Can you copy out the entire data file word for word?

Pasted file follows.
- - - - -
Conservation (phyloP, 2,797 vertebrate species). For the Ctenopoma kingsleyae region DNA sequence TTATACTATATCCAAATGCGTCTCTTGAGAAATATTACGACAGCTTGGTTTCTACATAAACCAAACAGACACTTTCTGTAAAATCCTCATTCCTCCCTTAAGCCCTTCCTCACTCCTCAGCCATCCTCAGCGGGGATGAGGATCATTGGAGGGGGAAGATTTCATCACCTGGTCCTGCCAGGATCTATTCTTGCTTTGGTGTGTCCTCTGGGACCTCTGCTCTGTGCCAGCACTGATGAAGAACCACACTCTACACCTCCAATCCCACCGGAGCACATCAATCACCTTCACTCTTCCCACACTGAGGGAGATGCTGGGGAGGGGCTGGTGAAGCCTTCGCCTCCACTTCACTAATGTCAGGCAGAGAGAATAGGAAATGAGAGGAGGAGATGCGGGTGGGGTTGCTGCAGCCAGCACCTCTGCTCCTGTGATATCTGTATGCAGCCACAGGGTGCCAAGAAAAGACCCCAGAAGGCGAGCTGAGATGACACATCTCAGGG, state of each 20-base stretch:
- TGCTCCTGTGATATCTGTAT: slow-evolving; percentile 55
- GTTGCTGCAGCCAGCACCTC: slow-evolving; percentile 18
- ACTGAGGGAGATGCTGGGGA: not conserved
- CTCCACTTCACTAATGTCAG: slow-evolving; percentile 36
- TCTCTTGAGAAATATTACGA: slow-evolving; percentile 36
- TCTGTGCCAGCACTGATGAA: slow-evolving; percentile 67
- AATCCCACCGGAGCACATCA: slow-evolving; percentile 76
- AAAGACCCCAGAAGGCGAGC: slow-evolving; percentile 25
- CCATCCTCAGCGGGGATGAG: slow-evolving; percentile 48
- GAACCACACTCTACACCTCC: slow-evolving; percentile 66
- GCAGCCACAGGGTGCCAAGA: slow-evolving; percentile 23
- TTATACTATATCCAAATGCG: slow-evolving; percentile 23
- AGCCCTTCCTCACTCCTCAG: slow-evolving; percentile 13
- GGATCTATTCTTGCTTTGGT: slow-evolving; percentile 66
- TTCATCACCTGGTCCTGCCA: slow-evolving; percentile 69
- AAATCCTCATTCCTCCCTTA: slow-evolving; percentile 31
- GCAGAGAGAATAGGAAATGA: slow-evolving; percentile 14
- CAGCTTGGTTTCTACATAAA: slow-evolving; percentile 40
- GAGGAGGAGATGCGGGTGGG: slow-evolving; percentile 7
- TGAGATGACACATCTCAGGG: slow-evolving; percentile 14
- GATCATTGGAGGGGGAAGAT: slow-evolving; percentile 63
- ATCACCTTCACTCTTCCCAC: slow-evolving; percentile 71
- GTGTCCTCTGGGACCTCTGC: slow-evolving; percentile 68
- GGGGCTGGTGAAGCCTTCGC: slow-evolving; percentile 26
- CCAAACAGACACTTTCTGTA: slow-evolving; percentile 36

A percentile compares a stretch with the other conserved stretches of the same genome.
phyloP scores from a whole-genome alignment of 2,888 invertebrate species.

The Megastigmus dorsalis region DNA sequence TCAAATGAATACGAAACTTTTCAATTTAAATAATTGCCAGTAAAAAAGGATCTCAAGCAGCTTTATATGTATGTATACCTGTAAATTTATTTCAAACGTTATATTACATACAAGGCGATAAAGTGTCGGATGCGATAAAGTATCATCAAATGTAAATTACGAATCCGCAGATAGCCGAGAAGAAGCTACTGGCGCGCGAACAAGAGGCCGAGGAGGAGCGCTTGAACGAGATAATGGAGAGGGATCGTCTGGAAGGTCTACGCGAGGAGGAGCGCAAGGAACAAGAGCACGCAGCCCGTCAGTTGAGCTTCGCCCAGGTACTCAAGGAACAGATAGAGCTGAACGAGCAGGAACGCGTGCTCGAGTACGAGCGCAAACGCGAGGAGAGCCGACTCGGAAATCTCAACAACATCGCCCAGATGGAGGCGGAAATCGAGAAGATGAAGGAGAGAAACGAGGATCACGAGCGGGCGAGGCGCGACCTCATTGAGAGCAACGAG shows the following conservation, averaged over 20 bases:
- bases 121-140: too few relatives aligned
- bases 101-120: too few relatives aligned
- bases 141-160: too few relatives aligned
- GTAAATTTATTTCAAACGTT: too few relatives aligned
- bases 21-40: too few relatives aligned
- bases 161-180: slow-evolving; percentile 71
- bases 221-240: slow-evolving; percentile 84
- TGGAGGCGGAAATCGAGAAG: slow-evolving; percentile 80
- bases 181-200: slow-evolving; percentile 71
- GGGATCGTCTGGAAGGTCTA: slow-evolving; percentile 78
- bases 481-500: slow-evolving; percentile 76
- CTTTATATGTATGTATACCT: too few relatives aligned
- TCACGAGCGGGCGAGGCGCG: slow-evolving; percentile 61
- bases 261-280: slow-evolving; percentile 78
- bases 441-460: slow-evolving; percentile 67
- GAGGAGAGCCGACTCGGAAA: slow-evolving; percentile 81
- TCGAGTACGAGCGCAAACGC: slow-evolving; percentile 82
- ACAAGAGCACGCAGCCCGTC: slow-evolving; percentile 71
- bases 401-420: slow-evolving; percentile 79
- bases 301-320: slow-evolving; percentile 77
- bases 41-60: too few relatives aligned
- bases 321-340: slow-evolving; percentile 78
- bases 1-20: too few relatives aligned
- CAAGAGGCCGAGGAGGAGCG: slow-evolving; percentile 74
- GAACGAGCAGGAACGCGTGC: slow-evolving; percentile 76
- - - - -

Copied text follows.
Conservation (phyloP, 2,797 vertebrate species). For the Ctenopoma kingsleyae region DNA sequence TTATACTATATCCAAATGCGTCTCTTGAGAAATATTACGACAGCTTGGTTTCTACATAAACCAAACAGACACTTTCTGTAAAATCCTCATTCCTCCCTTAAGCCCTTCCTCACTCCTCAGCCATCCTCAGCGGGGATGAGGATCATTGGAGGGGGAAGATTTCATCACCTGGTCCTGCCAGGATCTATTCTTGCTTTGGTGTGTCCTCTGGGACCTCTGCTCTGTGCCAGCACTGATGAAGAACCACACTCTACACCTCCAATCCCACCGGAGCACATCAATCACCTTCACTCTTCCCACACTGAGGGAGATGCTGGGGAGGGGCTGGTGAAGCCTTCGCCTCCACTTCACTAATGTCAGGCAGAGAGAATAGGAAATGAGAGGAGGAGATGCGGGTGGGGTTGCTGCAGCCAGCACCTCTGCTCCTGTGATATCTGTATGCAGCCACAGGGTGCCAAGAAAAGACCCCAGAAGGCGAGCTGAGATGACACATCTCAGGG, state of each 20-base stretch:
- TGCTCCTGTGATATCTGTAT: slow-evolving; percentile 55
- GTTGCTGCAGCCAGCACCTC: slow-evolving; percentile 18
- ACTGAGGGAGATGCTGGGGA: not conserved
- CTCCACTTCACTAATGTCAG: slow-evolving; percentile 36
- TCTCTTGAGAAATATTACGA: slow-evolving; percentile 36
- TCTGTGCCAGCACTGATGAA: slow-evolving; percentile 67
- AATCCCACCGGAGCACATCA: slow-evolving; percentile 76
- AAAGACCCCAGAAGGCGAGC: slow-evolving; percentile 25
- CCATCCTCAGCGGGGATGAG: slow-evolving; percentile 48
- GAACCACACTCTACACCTCC: slow-evolving; percentile 66
- GCAGCCACAGGGTGCCAAGA: slow-evolving; percentile 23
- TTATACTATATCCAAATGCG: slow-evolving; percentile 23
- AGCCCTTCCTCACTCCTCAG: slow-evolving; percentile 13
- GGATCTATTCTTGCTTTGGT: slow-evolving; percentile 66
- TTCATCACCTGGTCCTGCCA: slow-evolving; percentile 69
- AAATCCTCATTCCTCCCTTA: slow-evolving; percentile 31
- GCAGAGAGAATAGGAAATGA: slow-evolving; percentile 14
- CAGCTTGGTTTCTACATAAA: slow-evolving; percentile 40
- GAGGAGGAGATGCGGGTGGG: slow-evolving; percentile 7
- TGAGATGACACATCTCAGGG: slow-evolving; percentile 14
- GATCATTGGAGGGGGAAGAT: slow-evolving; percentile 63
- ATCACCTTCACTCTTCCCAC: slow-evolving; percentile 71
- GTGTCCTCTGGGACCTCTGC: slow-evolving; percentile 68
- GGGGCTGGTGAAGCCTTCGC: slow-evolving; percentile 26
- CCAAACAGACACTTTCTGTA: slow-evolving; percentile 36

A percentile compares a stretch with the other conserved stretches of the same genome.
phyloP scores from a whole-genome alignment of 2,888 invertebrate species.

The Megastigmus dorsalis region DNA sequence TCAAATGAATACGAAACTTTTCAATTTAAATAATTGCCAGTAAAAAAGGATCTCAAGCAGCTTTATATGTATGTATACCTGTAAATTTATTTCAAACGTTATATTACATACAAGGCGATAAAGTGTCGGATGCGATAAAGTATCATCAAATGTAAATTACGAATCCGCAGATAGCCGAGAAGAAGCTACTGGCGCGCGAACAAGAGGCCGAGGAGGAGCGCTTGAACGAGATAATGGAGAGGGATCGTCTGGAAGGTCTACGCGAGGAGGAGCGCAAGGAACAAGAGCACGCAGCCCGTCAGTTGAGCTTCGCCCAGGTACTCAAGGAACAGATAGAGCTGAACGAGCAGGAACGCGTGCTCGAGTACGAGCGCAAACGCGAGGAGAGCCGACTCGGAAATCTCAACAACATCGCCCAGATGGAGGCGGAAATCGAGAAGATGAAGGAGAGAAACGAGGATCACGAGCGGGCGAGGCGCGACCTCATTGAGAGCAACGAG shows the following conservation, averaged over 20 bases:
- bases 121-140: too few relatives aligned
- bases 101-120: too few relatives aligned
- bases 141-160: too few relatives aligned
- GTAAATTTATTTCAAACGTT: too few relatives aligned
- bases 21-40: too few relatives aligned
- bases 161-180: slow-evolving; percentile 71
- bases 221-240: slow-evolving; percentile 84
- TGGAGGCGGAAATCGAGAAG: slow-evolving; percentile 80
- bases 181-200: slow-evolving; percentile 71
- GGGATCGTCTGGAAGGTCTA: slow-evolving; percentile 78
- bases 481-500: slow-evolving; percentile 76
- CTTTATATGTATGTATACCT: too few relatives aligned
- TCACGAGCGGGCGAGGCGCG: slow-evolving; percentile 61
- bases 261-280: slow-evolving; percentile 78
- bases 441-460: slow-evolving; percentile 67
- GAGGAGAGCCGACTCGGAAA: slow-evolving; percentile 81
- TCGAGTACGAGCGCAAACGC: slow-evolving; percentile 82
- ACAAGAGCACGCAGCCCGTC: slow-evolving; percentile 71
- bases 401-420: slow-evolving; percentile 79
- bases 301-320: slow-evolving; percentile 77
- bases 41-60: too few relatives aligned
- bases 321-340: slow-evolving; percentile 78
- bases 1-20: too few relatives aligned
- CAAGAGGCCGAGGAGGAGCG: slow-evolving; percentile 74
- GAACGAGCAGGAACGCGTGC: slow-evolving; percentile 76